Monday, January 24, 2022

The Super-Eight

The Super-Eight, also known as the Figure-Eight-with-Bunny-Ears and the Double Loop Eight, is a very useful knot. It is commonly used to equalize two points with a rope. In other words, sometimes there are two pieces and you don't have a sling or a cord to equalize them, but you do have a rope. this particular knot will accomplish equalization.

Following is a short video on how to tie the knot.

Once the knot is tied, it is easily manipulated by adjusting the interior of the knot. This will allow one of the ears to move, changing the size. Ultimately, you will be able to adjust the ears to the desired length.

The primary application of this knot is in institutional anchors for toprope site management. It is common for institutional anchors to be built with a static rope oriented like a giant v. Each end of the static rope is tied off to an object or to an anchor. It's common for one end to be tied off using a super-eight because it is a quick and easy knot that eliminates the use of a sling or cord.

A secondary application of this knot is in multi-pitch climbing. Occasionally an individual will build a two-piece anchor and use this type of knot to tie into it. But of course, this forces the team to swap leads and fixes a climber at one end of the system.  As such, it should be carefully considered before being used in such a setting...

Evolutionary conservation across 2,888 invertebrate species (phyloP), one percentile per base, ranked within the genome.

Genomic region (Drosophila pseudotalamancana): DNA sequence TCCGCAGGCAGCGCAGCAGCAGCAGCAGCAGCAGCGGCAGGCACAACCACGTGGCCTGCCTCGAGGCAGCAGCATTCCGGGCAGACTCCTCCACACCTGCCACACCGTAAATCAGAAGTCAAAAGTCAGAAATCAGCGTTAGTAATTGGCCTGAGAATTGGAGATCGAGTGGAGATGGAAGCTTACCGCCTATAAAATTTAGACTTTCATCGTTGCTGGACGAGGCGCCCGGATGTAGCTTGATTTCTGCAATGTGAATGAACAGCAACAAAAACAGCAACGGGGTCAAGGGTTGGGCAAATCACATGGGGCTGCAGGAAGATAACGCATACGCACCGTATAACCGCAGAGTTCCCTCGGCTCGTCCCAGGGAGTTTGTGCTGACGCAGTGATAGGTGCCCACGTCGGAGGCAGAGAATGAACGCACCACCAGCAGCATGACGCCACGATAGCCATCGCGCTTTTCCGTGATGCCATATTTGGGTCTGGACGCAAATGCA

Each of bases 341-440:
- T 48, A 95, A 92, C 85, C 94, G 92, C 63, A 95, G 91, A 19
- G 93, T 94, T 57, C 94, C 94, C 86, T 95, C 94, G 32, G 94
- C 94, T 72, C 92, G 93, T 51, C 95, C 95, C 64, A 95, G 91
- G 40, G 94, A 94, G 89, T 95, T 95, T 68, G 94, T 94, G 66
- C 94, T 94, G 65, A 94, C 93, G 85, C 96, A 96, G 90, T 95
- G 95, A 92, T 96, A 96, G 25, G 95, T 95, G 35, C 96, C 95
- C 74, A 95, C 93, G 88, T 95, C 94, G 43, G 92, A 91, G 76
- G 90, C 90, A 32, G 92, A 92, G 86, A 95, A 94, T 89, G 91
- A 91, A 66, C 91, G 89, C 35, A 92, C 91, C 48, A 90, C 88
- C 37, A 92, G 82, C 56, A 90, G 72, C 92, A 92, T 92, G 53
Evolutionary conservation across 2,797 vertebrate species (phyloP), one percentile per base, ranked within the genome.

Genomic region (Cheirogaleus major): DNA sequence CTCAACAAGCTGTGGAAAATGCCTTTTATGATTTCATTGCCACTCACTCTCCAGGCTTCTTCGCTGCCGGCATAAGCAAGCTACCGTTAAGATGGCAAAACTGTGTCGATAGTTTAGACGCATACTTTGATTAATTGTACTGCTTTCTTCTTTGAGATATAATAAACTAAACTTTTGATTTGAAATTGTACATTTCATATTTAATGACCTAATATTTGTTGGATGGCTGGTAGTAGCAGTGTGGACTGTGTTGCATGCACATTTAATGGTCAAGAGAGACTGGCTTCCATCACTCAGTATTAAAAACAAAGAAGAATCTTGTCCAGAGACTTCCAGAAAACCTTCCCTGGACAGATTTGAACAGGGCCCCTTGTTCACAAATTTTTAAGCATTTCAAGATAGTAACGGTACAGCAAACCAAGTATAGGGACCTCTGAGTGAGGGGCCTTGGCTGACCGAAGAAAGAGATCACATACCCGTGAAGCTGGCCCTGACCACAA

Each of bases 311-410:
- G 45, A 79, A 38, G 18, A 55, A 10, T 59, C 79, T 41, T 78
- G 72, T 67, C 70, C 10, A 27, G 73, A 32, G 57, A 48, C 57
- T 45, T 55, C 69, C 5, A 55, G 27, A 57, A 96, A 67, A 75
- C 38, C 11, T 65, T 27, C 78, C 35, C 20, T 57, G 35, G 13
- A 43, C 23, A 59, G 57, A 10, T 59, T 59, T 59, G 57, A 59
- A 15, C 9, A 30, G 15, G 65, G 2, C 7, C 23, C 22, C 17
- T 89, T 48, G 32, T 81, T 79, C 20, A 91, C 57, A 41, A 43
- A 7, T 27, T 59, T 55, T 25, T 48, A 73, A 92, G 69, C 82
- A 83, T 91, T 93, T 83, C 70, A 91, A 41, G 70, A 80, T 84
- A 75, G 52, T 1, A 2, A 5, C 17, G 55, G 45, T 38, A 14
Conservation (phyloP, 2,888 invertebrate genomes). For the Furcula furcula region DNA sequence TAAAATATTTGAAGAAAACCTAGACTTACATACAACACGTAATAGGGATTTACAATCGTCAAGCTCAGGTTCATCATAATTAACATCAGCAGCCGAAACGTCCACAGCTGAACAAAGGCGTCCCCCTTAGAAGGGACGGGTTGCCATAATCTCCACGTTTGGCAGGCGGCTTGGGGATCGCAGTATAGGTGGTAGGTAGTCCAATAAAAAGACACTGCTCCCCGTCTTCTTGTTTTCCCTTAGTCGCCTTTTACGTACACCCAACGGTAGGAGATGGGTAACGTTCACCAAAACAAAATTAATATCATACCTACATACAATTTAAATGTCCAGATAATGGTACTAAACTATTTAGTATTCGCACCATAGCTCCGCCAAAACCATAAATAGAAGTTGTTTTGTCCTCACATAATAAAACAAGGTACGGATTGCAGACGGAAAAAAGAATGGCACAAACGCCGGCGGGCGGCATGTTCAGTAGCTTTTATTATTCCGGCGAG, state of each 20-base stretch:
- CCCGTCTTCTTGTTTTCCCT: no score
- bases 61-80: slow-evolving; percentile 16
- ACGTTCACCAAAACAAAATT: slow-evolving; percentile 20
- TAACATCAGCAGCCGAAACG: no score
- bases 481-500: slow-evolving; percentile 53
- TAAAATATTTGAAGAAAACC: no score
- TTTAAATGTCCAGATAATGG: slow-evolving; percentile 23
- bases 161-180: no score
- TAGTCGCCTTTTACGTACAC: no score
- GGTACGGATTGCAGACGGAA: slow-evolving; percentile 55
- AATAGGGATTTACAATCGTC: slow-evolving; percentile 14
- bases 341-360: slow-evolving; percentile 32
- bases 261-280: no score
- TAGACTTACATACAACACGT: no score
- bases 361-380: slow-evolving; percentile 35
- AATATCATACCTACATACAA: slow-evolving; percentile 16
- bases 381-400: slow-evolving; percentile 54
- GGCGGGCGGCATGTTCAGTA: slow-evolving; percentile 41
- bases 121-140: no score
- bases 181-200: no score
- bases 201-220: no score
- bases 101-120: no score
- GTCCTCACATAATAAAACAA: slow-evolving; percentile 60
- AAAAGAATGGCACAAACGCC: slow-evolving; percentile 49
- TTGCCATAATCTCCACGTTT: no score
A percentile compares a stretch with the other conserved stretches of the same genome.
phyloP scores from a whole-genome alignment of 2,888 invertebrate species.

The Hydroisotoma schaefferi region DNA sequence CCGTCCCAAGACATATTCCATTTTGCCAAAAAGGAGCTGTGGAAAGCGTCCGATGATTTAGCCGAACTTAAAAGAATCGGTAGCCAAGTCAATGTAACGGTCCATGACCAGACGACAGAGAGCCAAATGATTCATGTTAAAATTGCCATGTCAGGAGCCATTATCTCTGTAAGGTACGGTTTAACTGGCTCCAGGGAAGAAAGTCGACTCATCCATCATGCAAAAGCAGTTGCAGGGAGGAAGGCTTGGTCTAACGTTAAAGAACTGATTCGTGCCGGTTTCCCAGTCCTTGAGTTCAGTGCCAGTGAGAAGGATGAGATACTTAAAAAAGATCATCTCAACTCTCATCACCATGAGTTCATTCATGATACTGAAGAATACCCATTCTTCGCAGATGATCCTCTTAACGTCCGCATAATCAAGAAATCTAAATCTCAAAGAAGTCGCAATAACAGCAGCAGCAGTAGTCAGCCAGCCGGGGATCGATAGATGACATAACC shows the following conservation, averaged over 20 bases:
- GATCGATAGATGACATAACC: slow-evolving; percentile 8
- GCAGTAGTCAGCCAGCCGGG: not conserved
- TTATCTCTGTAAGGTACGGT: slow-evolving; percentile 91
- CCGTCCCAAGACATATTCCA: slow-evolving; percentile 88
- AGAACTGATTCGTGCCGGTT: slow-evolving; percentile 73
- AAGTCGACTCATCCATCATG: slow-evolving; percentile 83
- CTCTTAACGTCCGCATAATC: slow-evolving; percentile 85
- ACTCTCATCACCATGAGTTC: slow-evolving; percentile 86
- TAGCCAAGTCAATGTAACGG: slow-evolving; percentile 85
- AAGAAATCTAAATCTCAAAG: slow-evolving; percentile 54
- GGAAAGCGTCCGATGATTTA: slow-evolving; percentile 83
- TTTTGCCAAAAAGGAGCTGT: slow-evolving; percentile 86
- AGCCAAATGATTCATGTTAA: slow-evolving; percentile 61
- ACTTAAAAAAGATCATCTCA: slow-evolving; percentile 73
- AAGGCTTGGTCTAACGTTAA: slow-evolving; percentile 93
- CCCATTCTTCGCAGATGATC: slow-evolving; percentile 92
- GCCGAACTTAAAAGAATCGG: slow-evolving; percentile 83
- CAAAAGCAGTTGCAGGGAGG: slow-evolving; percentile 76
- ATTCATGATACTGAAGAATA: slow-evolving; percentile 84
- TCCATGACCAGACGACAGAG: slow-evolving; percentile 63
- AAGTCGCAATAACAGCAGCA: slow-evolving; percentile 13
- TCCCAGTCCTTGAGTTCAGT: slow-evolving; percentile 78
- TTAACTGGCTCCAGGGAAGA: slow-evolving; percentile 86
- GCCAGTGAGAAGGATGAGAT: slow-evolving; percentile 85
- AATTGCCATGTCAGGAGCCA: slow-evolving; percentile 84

--Jason D. Martin


Fan said...

Thanks for posting this helpful tip, Jason. To lead in blocks instead of swapping leads, what are your thoughts on the follower clipping into the anchor points using the same knot but BELOW the carabiners used by the leader's anchor points? After being put on belay, the leader then unclips his anchor points and takes off on the next pitch. Pro's/Cons?

Jason Martin said...

While I haven't seen that before, I don't see any reason that it wouldn't work with bolted anchors. However, I think that using a quad or a pre-equalized anchor on the bolts would be more in-line with best practices. Each climber would then clove into the power-point.


Fan said...

Thanks, Jason. I did have bolted anchors in mind. And for the record, my routine at bolted anchors is exactly as you described, i.e., using a quad built from a coordalette. I'm researching techniques for building anchors with the climbing rope, hence my question. Thanks again.